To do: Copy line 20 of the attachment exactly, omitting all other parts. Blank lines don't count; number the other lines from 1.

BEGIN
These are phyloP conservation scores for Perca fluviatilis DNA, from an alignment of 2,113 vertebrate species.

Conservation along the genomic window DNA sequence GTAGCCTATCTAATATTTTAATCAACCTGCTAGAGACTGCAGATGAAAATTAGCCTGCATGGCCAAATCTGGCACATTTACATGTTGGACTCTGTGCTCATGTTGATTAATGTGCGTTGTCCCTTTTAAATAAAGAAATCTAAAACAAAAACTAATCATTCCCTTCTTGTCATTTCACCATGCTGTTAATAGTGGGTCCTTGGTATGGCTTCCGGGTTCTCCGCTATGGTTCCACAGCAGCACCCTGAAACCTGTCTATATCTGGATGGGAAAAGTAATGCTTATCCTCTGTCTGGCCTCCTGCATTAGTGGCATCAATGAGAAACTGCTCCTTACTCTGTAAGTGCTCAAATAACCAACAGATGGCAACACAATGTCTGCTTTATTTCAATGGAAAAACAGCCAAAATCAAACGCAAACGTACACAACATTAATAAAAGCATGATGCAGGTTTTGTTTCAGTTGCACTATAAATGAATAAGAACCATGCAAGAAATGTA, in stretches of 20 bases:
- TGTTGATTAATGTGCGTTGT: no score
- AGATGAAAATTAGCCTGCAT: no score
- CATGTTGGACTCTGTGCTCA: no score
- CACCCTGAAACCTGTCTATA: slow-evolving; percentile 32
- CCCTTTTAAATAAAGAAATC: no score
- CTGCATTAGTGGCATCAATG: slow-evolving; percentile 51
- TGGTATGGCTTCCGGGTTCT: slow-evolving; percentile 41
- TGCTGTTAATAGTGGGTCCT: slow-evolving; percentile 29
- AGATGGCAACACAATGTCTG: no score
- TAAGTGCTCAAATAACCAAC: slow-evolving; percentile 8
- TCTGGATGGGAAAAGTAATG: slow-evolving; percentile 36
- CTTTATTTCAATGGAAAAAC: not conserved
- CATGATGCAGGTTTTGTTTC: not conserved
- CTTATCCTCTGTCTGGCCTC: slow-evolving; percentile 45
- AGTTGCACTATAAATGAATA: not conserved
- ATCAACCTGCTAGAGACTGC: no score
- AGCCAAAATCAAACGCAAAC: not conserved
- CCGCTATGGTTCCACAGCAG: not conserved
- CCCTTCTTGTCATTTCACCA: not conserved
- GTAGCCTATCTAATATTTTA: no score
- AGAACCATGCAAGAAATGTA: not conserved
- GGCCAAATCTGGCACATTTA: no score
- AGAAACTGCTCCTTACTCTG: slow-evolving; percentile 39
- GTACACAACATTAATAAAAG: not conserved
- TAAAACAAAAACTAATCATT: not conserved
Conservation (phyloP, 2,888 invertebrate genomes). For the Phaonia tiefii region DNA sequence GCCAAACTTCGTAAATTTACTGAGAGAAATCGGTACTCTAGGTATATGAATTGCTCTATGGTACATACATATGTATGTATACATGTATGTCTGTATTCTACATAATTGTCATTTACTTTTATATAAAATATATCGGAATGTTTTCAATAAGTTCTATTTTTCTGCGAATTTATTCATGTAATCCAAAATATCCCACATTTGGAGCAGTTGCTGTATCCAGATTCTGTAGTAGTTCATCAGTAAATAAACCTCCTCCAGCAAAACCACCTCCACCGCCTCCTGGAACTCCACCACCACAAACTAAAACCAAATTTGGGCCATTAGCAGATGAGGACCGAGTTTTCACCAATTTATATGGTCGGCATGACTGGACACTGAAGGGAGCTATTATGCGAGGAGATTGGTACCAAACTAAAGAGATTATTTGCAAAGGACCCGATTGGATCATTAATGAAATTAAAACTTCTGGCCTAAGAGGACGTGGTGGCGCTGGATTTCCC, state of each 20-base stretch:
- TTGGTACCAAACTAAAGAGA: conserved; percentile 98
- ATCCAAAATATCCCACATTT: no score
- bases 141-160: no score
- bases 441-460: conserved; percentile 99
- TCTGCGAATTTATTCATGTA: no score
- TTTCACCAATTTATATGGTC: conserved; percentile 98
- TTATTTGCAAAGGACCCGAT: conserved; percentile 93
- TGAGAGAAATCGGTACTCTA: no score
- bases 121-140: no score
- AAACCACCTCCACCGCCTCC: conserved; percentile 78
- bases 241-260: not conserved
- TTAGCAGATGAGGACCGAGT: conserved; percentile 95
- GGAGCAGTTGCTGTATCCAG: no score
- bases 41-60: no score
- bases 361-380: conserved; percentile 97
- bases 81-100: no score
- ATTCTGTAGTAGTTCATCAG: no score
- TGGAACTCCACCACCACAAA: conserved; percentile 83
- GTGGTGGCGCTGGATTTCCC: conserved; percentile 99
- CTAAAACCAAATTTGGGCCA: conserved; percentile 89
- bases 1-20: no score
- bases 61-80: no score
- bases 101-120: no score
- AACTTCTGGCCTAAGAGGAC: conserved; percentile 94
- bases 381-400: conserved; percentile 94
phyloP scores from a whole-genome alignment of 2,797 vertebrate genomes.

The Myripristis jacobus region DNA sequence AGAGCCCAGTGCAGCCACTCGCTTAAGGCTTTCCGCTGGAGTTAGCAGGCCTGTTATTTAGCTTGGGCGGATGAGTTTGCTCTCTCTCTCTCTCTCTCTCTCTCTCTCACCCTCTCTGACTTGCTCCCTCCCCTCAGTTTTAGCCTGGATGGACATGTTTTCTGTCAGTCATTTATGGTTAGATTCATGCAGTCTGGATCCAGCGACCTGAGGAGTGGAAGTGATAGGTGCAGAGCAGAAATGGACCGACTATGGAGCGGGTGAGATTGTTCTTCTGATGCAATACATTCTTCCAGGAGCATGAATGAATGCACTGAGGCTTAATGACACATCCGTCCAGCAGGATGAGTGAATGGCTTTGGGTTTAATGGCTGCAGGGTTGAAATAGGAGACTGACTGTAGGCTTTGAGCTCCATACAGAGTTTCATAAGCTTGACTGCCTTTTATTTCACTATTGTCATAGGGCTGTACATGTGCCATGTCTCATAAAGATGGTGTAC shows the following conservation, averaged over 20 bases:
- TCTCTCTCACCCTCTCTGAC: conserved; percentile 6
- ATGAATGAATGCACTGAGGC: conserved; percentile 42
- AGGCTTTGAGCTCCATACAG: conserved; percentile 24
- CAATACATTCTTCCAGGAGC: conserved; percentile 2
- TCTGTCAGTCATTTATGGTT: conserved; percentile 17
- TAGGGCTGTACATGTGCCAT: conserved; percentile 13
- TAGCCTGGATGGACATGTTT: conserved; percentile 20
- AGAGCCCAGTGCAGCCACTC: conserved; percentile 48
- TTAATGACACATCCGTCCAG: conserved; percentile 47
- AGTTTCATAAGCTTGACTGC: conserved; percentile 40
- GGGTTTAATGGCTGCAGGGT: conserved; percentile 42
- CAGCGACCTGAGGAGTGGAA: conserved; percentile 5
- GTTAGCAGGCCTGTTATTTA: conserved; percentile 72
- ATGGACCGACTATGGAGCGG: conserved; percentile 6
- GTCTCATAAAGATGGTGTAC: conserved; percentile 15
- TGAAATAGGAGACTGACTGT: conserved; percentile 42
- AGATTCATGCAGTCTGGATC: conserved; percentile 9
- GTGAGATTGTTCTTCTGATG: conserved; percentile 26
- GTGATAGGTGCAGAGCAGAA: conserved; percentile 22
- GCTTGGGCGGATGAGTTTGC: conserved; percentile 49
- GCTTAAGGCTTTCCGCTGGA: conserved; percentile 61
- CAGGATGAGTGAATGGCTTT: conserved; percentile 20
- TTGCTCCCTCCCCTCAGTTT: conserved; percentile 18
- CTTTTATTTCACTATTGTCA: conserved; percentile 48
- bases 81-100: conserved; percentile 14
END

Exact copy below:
- CCGCTATGGTTCCACAGCAG: not conserved